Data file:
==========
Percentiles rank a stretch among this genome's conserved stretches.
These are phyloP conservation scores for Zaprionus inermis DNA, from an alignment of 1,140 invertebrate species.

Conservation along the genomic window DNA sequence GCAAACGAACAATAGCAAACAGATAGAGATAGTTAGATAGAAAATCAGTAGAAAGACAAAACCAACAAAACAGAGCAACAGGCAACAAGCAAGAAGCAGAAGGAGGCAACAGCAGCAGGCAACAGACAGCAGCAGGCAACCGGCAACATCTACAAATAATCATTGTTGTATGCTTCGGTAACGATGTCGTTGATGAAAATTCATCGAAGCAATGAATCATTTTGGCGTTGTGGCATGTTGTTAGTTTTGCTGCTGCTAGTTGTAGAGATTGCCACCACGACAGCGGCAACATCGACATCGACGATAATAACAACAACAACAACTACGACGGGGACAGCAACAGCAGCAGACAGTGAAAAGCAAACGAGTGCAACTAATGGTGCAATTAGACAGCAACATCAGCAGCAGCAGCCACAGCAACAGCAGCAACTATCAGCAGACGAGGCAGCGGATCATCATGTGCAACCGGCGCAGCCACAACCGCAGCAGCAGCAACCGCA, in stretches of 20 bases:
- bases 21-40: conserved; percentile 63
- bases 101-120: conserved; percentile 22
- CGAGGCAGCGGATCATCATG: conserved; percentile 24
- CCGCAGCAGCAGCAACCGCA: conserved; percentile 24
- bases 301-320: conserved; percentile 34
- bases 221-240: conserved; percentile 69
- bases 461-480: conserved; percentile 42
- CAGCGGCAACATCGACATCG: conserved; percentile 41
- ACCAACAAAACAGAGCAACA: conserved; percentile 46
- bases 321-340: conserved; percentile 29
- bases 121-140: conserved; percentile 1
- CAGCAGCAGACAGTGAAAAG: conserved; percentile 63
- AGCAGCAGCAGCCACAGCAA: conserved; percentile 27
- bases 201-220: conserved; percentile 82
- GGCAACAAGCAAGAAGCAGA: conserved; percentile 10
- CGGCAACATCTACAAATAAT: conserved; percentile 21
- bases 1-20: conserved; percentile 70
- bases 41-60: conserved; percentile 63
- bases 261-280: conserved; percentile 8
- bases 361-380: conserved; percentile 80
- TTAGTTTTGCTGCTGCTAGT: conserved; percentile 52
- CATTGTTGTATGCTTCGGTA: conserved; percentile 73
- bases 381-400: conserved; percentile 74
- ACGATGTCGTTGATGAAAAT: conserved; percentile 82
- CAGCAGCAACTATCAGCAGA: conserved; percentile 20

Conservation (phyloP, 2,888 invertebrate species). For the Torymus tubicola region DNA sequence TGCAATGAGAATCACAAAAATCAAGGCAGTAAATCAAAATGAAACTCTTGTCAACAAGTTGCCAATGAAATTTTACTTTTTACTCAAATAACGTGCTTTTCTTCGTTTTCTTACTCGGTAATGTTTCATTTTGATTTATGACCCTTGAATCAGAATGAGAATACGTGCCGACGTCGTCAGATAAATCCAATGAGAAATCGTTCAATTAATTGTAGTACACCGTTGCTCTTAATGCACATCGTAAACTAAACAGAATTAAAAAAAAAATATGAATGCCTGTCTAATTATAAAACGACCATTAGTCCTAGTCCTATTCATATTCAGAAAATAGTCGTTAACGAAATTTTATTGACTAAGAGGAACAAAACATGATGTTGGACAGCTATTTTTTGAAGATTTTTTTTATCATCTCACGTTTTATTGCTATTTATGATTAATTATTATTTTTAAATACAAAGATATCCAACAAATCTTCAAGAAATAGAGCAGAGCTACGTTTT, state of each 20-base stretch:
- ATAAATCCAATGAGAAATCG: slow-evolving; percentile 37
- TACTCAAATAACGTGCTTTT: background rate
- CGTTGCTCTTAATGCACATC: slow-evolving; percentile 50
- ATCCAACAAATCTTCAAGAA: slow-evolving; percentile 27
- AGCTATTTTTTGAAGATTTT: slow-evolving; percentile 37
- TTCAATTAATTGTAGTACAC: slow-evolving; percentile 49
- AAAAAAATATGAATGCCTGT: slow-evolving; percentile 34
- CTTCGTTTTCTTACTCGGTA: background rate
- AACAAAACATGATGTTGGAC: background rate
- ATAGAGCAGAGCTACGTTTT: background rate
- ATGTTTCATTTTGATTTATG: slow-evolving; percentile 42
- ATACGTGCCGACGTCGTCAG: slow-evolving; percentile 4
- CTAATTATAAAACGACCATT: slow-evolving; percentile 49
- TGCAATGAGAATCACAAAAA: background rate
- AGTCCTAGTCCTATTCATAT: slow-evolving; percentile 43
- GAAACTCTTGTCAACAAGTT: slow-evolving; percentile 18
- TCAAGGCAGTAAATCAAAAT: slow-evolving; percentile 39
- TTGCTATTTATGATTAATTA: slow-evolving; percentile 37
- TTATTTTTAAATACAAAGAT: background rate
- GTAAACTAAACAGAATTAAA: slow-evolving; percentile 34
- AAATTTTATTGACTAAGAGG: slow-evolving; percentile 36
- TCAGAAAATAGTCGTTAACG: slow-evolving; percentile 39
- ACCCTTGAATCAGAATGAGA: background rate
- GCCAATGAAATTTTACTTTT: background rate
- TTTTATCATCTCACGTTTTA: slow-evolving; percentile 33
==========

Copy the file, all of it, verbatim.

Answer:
Percentiles rank a stretch among this genome's conserved stretches.
These are phyloP conservation scores for Zaprionus inermis DNA, from an alignment of 1,140 invertebrate species.

Conservation along the genomic window DNA sequence GCAAACGAACAATAGCAAACAGATAGAGATAGTTAGATAGAAAATCAGTAGAAAGACAAAACCAACAAAACAGAGCAACAGGCAACAAGCAAGAAGCAGAAGGAGGCAACAGCAGCAGGCAACAGACAGCAGCAGGCAACCGGCAACATCTACAAATAATCATTGTTGTATGCTTCGGTAACGATGTCGTTGATGAAAATTCATCGAAGCAATGAATCATTTTGGCGTTGTGGCATGTTGTTAGTTTTGCTGCTGCTAGTTGTAGAGATTGCCACCACGACAGCGGCAACATCGACATCGACGATAATAACAACAACAACAACTACGACGGGGACAGCAACAGCAGCAGACAGTGAAAAGCAAACGAGTGCAACTAATGGTGCAATTAGACAGCAACATCAGCAGCAGCAGCCACAGCAACAGCAGCAACTATCAGCAGACGAGGCAGCGGATCATCATGTGCAACCGGCGCAGCCACAACCGCAGCAGCAGCAACCGCA, in stretches of 20 bases:
- bases 21-40: conserved; percentile 63
- bases 101-120: conserved; percentile 22
- CGAGGCAGCGGATCATCATG: conserved; percentile 24
- CCGCAGCAGCAGCAACCGCA: conserved; percentile 24
- bases 301-320: conserved; percentile 34
- bases 221-240: conserved; percentile 69
- bases 461-480: conserved; percentile 42
- CAGCGGCAACATCGACATCG: conserved; percentile 41
- ACCAACAAAACAGAGCAACA: conserved; percentile 46
- bases 321-340: conserved; percentile 29
- bases 121-140: conserved; percentile 1
- CAGCAGCAGACAGTGAAAAG: conserved; percentile 63
- AGCAGCAGCAGCCACAGCAA: conserved; percentile 27
- bases 201-220: conserved; percentile 82
- GGCAACAAGCAAGAAGCAGA: conserved; percentile 10
- CGGCAACATCTACAAATAAT: conserved; percentile 21
- bases 1-20: conserved; percentile 70
- bases 41-60: conserved; percentile 63
- bases 261-280: conserved; percentile 8
- bases 361-380: conserved; percentile 80
- TTAGTTTTGCTGCTGCTAGT: conserved; percentile 52
- CATTGTTGTATGCTTCGGTA: conserved; percentile 73
- bases 381-400: conserved; percentile 74
- ACGATGTCGTTGATGAAAAT: conserved; percentile 82
- CAGCAGCAACTATCAGCAGA: conserved; percentile 20

Conservation (phyloP, 2,888 invertebrate species). For the Torymus tubicola region DNA sequence TGCAATGAGAATCACAAAAATCAAGGCAGTAAATCAAAATGAAACTCTTGTCAACAAGTTGCCAATGAAATTTTACTTTTTACTCAAATAACGTGCTTTTCTTCGTTTTCTTACTCGGTAATGTTTCATTTTGATTTATGACCCTTGAATCAGAATGAGAATACGTGCCGACGTCGTCAGATAAATCCAATGAGAAATCGTTCAATTAATTGTAGTACACCGTTGCTCTTAATGCACATCGTAAACTAAACAGAATTAAAAAAAAAATATGAATGCCTGTCTAATTATAAAACGACCATTAGTCCTAGTCCTATTCATATTCAGAAAATAGTCGTTAACGAAATTTTATTGACTAAGAGGAACAAAACATGATGTTGGACAGCTATTTTTTGAAGATTTTTTTTATCATCTCACGTTTTATTGCTATTTATGATTAATTATTATTTTTAAATACAAAGATATCCAACAAATCTTCAAGAAATAGAGCAGAGCTACGTTTT, state of each 20-base stretch:
- ATAAATCCAATGAGAAATCG: slow-evolving; percentile 37
- TACTCAAATAACGTGCTTTT: background rate
- CGTTGCTCTTAATGCACATC: slow-evolving; percentile 50
- ATCCAACAAATCTTCAAGAA: slow-evolving; percentile 27
- AGCTATTTTTTGAAGATTTT: slow-evolving; percentile 37
- TTCAATTAATTGTAGTACAC: slow-evolving; percentile 49
- AAAAAAATATGAATGCCTGT: slow-evolving; percentile 34
- CTTCGTTTTCTTACTCGGTA: background rate
- AACAAAACATGATGTTGGAC: background rate
- ATAGAGCAGAGCTACGTTTT: background rate
- ATGTTTCATTTTGATTTATG: slow-evolving; percentile 42
- ATACGTGCCGACGTCGTCAG: slow-evolving; percentile 4
- CTAATTATAAAACGACCATT: slow-evolving; percentile 49
- TGCAATGAGAATCACAAAAA: background rate
- AGTCCTAGTCCTATTCATAT: slow-evolving; percentile 43
- GAAACTCTTGTCAACAAGTT: slow-evolving; percentile 18
- TCAAGGCAGTAAATCAAAAT: slow-evolving; percentile 39
- TTGCTATTTATGATTAATTA: slow-evolving; percentile 37
- TTATTTTTAAATACAAAGAT: background rate
- GTAAACTAAACAGAATTAAA: slow-evolving; percentile 34
- AAATTTTATTGACTAAGAGG: slow-evolving; percentile 36
- TCAGAAAATAGTCGTTAACG: slow-evolving; percentile 39
- ACCCTTGAATCAGAATGAGA: background rate
- GCCAATGAAATTTTACTTTT: background rate
- TTTTATCATCTCACGTTTTA: slow-evolving; percentile 33